St. Andrew, son of Jonah, was born at Bethsaida in Galilee. He was a disciple of John the Baptist and became one of the first to follow Jesus, to whom he brought his brother, Simon Peter. Both were fishermen and at the beginning of Our Lord’s public life occupied the same house at Capharnaum.
As one of the twelve apostles, Andrew was very close to Our Lord during His public life; he was present at the Last Supper; beheld the risen Lord; witnessed the Ascension; shared in the graces and gifts of the first Pentecost, and helped, amid threats and persecution, to establish the Faith in Palestine.
He was crucified by order of the Roman Governor at Patras in southern Greece on a cross which was in the form of an “X”. This type of cross has long been known as “St. Andrew’s cross.” He was martyred during the reign of Nero, on November 30, 60 A.D.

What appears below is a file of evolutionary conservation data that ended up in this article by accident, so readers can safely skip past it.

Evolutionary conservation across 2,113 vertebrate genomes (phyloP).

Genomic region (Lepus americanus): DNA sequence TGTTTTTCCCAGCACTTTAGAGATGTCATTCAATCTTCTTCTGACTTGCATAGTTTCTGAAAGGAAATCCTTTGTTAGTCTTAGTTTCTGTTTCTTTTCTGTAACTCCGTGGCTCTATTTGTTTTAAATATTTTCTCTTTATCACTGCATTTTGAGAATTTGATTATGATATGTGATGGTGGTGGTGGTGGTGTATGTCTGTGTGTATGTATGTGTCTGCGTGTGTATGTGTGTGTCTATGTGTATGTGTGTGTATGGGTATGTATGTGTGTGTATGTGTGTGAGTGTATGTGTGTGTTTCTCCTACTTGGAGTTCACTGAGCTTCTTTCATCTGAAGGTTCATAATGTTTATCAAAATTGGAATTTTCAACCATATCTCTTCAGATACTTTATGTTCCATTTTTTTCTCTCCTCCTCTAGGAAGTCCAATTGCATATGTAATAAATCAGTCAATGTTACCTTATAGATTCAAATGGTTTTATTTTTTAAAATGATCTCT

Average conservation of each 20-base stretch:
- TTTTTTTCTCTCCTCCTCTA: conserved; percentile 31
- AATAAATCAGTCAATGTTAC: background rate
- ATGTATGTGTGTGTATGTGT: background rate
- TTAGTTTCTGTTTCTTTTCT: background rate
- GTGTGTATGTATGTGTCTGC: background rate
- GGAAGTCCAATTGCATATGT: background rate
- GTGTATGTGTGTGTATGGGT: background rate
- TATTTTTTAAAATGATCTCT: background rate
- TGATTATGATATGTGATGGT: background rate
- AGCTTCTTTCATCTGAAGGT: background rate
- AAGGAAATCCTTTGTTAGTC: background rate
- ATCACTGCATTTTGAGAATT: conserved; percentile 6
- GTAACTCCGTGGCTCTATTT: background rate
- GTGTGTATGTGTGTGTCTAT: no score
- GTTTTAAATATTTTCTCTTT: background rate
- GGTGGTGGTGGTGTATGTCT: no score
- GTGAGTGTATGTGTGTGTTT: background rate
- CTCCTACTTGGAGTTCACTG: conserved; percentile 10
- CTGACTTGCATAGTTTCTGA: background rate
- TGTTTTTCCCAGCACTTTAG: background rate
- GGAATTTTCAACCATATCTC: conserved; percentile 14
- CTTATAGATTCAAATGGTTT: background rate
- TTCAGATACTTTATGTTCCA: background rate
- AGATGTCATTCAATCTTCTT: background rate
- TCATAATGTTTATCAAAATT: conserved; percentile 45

St. Andrew’s relics were transferred from Patras to Constantinople, and deposited in the church of the Apostles there, about 357 A.D. When Constantinople was taken by the French, in the beginning of the thirteenth century, Cardinal Peter of Capua brought the relics to Italy and placed them in the cathedral of Amalfi, where most of them still remain.
Patron: Achaia; Amalfi, Italy; anglers; Burgundy; diocese of Constantinople; fish dealers; fish mongers; fishermen; gout; Greece; Lampertheim; Germany; maidens; old maids; Patras, Greece; Russia; Scotland; singers; sore throats; spinsters; University of Patras; unmarried women; women who wish to become mothers.